6 Tips from AI leaders to AI leaders - Meeting the Vectice Community

We kicked off 2024 by meeting the data science leaders' community in the Bay Area! The gathering was an excellent opportunity for AI leaders to engage in insightful discussions, share their top-of-mind challenges, and connect with their peers, and for top leaders in AI to with their peers.

Meeting Top AI Leaders for Dinner

We love meeting our community to learn what’s essential for them and the challenges they go through leading teams in AI.

During the dinner, we had prominent companies in the Bay Area, including J.P. Morgan Chase, Teladoc Health, Walmart, DocuSign, Epsilon, Varo, MUFG (Bank of Tokyo-Mitsubishi), Achieve, Gilead, and Clario. The dinner allowed AI leaders to connect with their peers and bring unique insights and perspectives on tackling their leadership challenges.

Top leaders connecting and sharing their top challenges and tips

The dinner was attended by leaders from the healthcare, technology, and finance sectors and discussions encompassed a broad spectrum of subjects, highlighting the unique challenges each industry faces.

The views expressed in this article are summarized, anonymized, and aggregated representations of personal opinions. They do not reflect the views, policies, or positions of specific companies or organizations with which the individuals might be associated. The information presented is intended for general informational purposes only.

Our conversations touched on a wide range of topics, including accelerating the transition from model development to production, managing risks in machine learning projects, and enhancing the productivity of data scientists.

The conversations were moderated by Remy Thellier & Alexander Gorgin. We’ve consolidated their insights below, including their challenges and tips.

Accelerating Model to Production

1. Validation Time and Alignment Across Teams

Challenges: One of the common challenges AI leaders operating in regulated environments face is the excessive validation time required before a model can be put into production—which in some companies used to go up to 6 months, severely hampering progress—along with the persistent difficulty in ensuring alignment across engineering, data science, business, and validation teams throughout the AI model's lifecycle.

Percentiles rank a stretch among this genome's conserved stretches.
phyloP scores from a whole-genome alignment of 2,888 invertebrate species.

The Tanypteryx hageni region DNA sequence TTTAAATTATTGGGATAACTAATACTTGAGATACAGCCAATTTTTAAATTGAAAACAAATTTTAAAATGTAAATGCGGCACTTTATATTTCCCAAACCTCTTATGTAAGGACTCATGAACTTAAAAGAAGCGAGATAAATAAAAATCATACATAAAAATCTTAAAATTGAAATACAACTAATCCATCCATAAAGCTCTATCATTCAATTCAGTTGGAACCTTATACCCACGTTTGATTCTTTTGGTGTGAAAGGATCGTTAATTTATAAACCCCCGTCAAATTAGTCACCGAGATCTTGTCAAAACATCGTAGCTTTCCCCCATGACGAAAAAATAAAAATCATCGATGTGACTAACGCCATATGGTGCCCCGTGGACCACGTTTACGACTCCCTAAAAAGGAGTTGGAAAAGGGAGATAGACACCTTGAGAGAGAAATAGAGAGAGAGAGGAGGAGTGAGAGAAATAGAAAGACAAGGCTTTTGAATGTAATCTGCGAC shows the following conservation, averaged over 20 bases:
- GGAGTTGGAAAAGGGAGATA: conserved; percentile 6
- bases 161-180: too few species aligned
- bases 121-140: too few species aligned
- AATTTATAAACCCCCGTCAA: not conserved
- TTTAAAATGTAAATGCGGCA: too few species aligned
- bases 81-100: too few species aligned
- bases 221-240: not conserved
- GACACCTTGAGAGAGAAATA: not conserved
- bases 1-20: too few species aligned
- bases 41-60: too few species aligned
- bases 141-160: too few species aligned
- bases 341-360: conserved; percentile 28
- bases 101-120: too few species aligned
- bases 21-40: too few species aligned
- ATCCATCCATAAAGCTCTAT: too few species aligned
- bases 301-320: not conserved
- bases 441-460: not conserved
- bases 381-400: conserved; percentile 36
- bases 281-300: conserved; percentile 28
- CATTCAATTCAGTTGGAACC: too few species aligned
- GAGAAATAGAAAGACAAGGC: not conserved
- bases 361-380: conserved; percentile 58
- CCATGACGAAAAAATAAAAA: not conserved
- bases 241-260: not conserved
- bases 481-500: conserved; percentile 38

Tips: To address the validation time challenge, the consensus among AI leaders is to start working in parallel with the modeling team from the beginning, as this collaborative approach introduced early in the process accelerates validation and proactively identifies and resolves potential issues.

Furthermore, AI leaders stress the need for transparency and ongoing alignment across teams, with this alignment extending beyond the initial production phase to include thorough change management, monitoring, contingency plans, and Model Risk Management (MRM). Maintaining open communication and collaboration between the various teams is thus essential to effectively address these validation and alignment challenges.

2. Overcoming Engineering Bottlenecks and Bridging MLOps Gaps

Challenges: AI teams often need help with bottlenecks due to heavy dependency on engineering support for deployment, with waiting for engineering resources significantly slowing the production process. Additionally, in some organizations, data science teams may need more expertise to make production-ready models, causing delays and inefficiencies in deployment resulting from knowledge gaps in Machine Learning Operations (MLOps).

Tips: AI leaders emphasize reducing dependency on engineering by investing in a dedicated ML platform that empowers data scientists and ML engineers to deploy models more independently without relying on traditional engineering support. Having team members well-versed in technologies like Docker and Kubernetes can expedite deployment through increased autonomy and technical proficiency, enabling teams to bypass scheduling constraints.

Leaders also stress the importance of investing in MLOps to streamline collaboration between data scientists, ML engineers, and operations by creating cross-functional teams where engineers and data scientists work together closely. Recognizing engineering teams' contributions, despite coming second in the spotlight, is crucial for successful deployment.

3. Bridging the Knowledge Gap between Scientists and Data Scientists